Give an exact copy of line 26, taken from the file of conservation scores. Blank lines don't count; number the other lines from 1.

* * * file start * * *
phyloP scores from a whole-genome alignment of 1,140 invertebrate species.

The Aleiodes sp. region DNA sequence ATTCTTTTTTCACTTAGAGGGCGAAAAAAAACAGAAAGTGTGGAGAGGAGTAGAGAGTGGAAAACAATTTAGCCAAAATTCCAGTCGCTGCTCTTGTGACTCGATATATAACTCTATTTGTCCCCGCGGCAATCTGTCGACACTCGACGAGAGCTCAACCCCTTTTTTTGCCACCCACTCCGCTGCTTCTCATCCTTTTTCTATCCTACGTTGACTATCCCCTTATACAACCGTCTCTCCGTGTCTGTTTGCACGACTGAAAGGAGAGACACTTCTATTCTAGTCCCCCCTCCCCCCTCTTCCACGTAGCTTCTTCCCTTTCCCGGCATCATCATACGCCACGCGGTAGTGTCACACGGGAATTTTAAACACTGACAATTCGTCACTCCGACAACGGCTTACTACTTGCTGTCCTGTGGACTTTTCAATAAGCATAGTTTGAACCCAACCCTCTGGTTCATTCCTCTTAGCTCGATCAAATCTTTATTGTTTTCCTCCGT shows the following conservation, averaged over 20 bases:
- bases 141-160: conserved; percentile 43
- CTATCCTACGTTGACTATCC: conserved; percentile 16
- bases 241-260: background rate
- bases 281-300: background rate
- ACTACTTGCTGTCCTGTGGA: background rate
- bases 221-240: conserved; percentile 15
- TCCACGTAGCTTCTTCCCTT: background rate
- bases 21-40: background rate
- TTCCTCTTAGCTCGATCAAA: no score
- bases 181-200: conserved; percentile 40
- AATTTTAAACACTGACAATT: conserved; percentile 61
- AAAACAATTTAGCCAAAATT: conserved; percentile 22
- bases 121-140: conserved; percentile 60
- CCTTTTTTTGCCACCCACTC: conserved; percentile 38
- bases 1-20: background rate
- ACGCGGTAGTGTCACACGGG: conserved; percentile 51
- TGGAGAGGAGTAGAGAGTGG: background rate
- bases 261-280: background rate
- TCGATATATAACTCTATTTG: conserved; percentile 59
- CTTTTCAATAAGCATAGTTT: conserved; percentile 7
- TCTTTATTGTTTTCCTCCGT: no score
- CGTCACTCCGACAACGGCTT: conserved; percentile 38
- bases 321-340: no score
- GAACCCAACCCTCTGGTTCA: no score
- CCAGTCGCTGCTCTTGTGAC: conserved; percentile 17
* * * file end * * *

- GAACCCAACCCTCTGGTTCA: no score